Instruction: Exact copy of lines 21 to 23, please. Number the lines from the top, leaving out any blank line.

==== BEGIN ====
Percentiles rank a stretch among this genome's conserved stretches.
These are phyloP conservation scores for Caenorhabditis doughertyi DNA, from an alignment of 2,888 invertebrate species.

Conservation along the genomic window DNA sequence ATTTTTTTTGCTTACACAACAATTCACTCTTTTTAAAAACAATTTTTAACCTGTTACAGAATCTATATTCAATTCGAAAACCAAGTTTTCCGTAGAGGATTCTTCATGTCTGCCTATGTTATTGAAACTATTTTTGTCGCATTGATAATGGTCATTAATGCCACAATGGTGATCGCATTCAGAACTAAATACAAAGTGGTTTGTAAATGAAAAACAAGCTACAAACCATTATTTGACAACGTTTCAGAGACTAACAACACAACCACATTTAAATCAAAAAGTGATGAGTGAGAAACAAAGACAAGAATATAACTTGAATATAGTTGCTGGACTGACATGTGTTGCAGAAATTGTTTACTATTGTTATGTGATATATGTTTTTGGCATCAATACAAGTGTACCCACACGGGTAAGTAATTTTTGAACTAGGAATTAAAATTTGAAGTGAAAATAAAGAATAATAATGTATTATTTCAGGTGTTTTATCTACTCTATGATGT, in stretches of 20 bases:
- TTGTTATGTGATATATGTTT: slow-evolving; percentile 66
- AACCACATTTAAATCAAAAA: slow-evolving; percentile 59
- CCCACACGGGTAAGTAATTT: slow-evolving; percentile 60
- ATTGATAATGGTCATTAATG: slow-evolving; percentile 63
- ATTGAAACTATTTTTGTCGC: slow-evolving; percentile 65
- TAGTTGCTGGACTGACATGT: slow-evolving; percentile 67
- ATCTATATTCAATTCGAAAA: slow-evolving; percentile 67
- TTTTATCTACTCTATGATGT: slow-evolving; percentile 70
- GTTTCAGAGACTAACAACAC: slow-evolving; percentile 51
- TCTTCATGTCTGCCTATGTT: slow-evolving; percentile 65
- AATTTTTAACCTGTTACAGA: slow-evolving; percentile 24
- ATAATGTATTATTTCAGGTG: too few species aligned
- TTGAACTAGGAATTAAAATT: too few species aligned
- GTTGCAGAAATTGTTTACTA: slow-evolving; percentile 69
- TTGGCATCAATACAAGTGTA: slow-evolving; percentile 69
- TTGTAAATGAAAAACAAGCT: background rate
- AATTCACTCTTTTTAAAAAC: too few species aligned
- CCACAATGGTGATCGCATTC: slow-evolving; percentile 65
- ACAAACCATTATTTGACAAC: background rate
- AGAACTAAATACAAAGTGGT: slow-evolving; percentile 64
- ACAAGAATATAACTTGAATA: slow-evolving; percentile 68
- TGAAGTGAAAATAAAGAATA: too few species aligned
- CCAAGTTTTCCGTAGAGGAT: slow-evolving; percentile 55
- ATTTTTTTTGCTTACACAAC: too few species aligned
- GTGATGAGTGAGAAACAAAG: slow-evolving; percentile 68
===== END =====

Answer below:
- CCACAATGGTGATCGCATTC: slow-evolving; percentile 65
- ACAAACCATTATTTGACAAC: background rate
- AGAACTAAATACAAAGTGGT: slow-evolving; percentile 64